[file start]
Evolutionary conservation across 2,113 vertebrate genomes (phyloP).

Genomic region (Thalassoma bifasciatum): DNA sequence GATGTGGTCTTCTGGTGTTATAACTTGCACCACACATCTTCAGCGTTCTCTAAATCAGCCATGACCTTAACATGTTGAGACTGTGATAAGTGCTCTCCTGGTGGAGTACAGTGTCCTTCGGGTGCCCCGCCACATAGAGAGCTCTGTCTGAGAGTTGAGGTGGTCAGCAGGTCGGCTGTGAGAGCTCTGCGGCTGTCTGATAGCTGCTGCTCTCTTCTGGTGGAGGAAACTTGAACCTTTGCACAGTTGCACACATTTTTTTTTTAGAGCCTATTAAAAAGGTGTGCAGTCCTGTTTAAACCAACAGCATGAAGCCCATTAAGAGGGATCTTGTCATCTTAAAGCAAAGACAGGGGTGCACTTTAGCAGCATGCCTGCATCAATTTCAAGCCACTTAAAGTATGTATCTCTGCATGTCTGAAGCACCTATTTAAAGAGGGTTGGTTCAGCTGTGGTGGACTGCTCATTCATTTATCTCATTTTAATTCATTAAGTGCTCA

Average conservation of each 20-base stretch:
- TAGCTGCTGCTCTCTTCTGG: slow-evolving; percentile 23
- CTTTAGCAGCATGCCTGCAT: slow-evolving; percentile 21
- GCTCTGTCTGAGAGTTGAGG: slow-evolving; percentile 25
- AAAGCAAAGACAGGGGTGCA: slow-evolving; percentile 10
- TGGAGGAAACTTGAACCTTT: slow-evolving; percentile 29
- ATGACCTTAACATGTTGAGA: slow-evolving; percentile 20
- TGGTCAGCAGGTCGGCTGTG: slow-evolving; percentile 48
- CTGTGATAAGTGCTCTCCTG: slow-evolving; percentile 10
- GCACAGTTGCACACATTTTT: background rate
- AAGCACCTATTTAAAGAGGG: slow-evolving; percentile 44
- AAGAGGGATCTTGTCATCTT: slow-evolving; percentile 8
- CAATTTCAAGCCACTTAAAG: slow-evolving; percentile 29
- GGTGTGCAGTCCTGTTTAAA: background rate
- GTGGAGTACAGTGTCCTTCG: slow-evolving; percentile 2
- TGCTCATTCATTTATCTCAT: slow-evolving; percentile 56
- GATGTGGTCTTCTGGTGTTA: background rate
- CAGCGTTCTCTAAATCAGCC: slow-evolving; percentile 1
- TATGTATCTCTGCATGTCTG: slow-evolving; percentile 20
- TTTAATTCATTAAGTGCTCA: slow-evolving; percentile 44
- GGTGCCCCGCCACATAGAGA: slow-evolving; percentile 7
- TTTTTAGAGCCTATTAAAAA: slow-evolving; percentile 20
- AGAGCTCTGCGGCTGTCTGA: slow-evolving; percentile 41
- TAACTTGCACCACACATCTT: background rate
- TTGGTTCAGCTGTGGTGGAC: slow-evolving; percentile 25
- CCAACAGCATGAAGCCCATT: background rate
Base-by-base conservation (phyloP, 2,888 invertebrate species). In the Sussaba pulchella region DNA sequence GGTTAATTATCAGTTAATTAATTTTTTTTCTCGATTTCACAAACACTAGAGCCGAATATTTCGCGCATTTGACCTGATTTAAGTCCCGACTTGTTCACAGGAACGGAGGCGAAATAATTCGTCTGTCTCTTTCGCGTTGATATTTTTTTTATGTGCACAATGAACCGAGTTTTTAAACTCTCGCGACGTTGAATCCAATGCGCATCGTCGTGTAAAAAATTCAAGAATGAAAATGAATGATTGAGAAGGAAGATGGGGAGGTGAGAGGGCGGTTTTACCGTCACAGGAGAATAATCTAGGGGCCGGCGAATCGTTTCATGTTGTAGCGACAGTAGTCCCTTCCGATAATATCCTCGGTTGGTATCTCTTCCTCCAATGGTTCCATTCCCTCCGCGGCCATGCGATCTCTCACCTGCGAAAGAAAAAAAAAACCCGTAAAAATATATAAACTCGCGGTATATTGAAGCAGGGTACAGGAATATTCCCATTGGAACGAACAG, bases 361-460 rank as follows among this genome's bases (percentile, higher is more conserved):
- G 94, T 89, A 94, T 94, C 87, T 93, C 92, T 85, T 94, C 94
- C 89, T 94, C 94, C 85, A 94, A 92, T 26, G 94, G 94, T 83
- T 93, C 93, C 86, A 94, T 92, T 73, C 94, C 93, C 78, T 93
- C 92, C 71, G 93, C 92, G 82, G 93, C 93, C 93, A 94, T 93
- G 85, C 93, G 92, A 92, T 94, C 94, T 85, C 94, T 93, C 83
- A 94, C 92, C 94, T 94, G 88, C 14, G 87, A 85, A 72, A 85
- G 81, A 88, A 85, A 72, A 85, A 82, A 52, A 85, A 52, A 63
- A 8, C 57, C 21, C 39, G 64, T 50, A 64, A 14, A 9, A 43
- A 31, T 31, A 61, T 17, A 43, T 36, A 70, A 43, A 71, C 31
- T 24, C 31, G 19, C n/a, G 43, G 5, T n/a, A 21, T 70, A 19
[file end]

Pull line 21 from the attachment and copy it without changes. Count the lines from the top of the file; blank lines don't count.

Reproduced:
- TATGTATCTCTGCATGTCTG: slow-evolving; percentile 20